The French president met with tech companies to discuss policies that could encourage more Europeans firms to scale.
Emmanuel Macron is pushing hard for European tech champions again.
Speaking at an event this week, the French president said he hopes to see 10 European tech companies valued at €100bn by 2030.
Macron was meeting with a group called Scale-Up Europe at the Elysée Palace to discuss the group’s report, which includes 21 recommendations to help support Europe’s start-up ecosystem. Stripe, N26 and Bolt were among the companies supporting the initiative.
Macron said during the event that France would provide more accommodating regulation to help European tech companies to prosper.
The French president has spoken frequently during his term about fostering France’s tech sector, including a pledge in 2019 to incentivise €5bn in institutional investor cash to flow into the country’s start-up scene and making changes to stock options last year.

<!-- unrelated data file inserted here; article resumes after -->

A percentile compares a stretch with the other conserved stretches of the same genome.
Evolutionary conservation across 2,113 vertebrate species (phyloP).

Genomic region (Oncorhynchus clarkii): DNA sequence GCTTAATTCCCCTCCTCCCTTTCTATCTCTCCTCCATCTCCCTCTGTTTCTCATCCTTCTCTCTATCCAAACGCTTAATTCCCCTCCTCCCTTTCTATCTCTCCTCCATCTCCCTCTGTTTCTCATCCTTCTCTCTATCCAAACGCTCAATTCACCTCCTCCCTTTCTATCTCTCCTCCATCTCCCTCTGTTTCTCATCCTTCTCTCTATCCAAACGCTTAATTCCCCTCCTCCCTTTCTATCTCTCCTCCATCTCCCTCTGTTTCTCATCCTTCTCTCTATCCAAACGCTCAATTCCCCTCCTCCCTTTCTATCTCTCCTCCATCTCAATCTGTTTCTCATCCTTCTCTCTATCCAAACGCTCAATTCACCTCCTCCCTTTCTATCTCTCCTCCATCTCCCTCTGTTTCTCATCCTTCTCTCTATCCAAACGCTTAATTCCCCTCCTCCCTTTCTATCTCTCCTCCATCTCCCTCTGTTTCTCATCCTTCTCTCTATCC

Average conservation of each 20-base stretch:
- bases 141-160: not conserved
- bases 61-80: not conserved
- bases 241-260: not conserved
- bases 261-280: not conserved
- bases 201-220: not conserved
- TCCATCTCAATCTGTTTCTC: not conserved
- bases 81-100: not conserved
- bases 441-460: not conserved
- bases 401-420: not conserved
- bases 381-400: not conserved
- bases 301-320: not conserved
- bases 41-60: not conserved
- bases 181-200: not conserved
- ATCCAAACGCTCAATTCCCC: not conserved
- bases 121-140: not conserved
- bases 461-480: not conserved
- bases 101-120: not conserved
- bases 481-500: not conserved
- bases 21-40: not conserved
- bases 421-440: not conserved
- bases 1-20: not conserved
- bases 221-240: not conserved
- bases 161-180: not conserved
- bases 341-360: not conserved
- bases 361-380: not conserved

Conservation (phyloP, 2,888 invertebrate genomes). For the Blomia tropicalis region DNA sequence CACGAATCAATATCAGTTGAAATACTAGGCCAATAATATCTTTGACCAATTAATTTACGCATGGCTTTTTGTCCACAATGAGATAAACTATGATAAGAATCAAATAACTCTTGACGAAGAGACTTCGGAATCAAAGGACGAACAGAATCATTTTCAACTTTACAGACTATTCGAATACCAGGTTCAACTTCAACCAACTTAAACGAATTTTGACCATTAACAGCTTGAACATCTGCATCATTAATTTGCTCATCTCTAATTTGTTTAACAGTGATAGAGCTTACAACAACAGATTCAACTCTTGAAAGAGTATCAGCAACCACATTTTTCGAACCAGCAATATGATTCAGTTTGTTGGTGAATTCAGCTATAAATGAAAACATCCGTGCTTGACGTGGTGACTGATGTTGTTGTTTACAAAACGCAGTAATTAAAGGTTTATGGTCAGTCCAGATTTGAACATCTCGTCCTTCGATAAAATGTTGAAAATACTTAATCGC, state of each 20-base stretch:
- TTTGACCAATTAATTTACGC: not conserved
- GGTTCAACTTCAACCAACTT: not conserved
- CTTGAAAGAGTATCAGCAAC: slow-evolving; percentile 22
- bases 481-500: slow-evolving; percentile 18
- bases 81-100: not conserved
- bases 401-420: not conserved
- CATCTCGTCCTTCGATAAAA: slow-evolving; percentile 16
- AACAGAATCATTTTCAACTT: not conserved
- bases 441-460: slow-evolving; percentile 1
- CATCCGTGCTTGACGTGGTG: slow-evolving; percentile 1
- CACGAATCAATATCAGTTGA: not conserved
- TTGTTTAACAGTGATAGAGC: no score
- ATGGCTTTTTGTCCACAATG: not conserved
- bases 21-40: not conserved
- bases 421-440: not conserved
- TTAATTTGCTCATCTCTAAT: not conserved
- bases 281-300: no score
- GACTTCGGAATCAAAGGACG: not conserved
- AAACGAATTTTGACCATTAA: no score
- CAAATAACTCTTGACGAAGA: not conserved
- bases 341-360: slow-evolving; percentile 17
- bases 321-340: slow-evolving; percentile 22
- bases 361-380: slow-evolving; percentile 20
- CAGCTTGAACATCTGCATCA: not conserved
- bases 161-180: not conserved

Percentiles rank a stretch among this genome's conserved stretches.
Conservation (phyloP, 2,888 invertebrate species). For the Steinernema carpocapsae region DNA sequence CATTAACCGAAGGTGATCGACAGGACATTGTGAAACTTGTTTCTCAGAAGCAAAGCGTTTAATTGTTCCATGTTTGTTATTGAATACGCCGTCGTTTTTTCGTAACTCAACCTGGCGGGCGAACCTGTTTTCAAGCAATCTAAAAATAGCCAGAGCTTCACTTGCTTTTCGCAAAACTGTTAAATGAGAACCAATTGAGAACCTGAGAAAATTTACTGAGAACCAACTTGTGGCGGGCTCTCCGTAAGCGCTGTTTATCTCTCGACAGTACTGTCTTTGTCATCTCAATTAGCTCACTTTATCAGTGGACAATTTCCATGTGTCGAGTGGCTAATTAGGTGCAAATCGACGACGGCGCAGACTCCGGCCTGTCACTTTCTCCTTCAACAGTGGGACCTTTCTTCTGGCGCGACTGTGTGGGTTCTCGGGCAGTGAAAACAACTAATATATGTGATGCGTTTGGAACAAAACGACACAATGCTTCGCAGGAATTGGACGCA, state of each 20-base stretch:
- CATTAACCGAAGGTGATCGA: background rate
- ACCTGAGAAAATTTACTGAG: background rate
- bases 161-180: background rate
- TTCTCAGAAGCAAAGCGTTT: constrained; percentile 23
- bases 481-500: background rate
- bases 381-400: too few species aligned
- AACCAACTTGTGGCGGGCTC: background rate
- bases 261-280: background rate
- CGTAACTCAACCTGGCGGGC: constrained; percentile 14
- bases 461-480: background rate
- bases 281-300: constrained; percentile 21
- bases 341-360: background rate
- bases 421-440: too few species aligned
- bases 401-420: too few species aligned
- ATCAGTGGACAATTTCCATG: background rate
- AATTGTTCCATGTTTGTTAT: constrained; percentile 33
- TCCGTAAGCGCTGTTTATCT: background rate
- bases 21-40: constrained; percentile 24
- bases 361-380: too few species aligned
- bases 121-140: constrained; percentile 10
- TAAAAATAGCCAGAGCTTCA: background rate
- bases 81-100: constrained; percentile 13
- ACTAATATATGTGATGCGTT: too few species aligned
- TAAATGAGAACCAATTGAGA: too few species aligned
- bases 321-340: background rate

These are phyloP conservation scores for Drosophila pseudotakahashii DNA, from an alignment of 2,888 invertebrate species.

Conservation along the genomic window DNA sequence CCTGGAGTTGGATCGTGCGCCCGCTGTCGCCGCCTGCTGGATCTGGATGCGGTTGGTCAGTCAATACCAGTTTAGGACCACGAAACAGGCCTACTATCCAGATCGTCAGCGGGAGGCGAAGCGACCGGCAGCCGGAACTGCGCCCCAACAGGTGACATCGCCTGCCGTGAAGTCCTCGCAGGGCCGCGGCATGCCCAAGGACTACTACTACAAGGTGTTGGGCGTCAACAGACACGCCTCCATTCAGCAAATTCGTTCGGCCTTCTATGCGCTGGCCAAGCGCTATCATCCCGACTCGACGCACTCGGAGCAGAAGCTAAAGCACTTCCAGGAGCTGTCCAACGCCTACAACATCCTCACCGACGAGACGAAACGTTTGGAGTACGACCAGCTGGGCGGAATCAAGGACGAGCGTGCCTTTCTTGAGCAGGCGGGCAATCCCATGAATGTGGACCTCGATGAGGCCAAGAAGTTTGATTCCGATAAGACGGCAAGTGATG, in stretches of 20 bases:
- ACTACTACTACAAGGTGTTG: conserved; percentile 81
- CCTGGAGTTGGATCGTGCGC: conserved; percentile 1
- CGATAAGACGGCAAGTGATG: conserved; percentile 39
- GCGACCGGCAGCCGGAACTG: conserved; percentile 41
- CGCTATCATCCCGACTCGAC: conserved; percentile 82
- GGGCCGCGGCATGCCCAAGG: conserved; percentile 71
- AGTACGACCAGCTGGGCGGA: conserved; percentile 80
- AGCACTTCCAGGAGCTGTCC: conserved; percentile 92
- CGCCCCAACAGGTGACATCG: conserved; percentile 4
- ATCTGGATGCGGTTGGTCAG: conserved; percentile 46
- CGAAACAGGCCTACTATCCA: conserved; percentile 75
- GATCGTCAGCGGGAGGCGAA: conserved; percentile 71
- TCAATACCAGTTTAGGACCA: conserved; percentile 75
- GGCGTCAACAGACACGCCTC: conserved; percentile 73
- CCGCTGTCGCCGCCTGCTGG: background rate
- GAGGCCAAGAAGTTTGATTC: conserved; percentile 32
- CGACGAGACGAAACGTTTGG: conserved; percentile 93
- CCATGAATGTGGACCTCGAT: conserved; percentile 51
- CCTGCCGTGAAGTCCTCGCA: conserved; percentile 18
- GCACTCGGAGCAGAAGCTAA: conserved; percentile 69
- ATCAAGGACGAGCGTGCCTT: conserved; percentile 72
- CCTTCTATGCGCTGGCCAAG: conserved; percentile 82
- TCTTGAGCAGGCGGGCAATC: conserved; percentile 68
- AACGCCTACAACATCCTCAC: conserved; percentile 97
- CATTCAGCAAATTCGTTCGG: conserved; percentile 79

France will take on the mantle of the EU Council presidency in January, where it will lead and steer regulatory discussions around dozens of European policy issues including those for businesses, start-ups and SMEs.
Some of the recommendations from Scale-Up that Macron said he would take on board include devising a new EU work visa for tech workers to enter the bloc and plotting out new rules to greater incentivise private investors to invest in young start-ups.
There is a push in many European circles to shore up the continent’s industries, such as tech, and to reduce reliance on US partners and investors.
“There is no sovereignty without local champions. The first sovereignty is industrial, business-related. The second one is regulation and the two go together. Without regulation, there are no standards,” Macron said.
European policymakers regularly come in for scrutiny around existing regulations for start-ups, with calls for loosening up frameworks around taxes or share options to improve the environment for investment and hiring.
Last week Stripe CEO Patrick Collison published a letter on Twitter to defend Europe’s standing in tech but also to call for greater policy support.
“If governments across the region focus on unlocking the unparalleled ingenuity of European innovators, I believe that there is no limit to what we can achieve,” he wrote.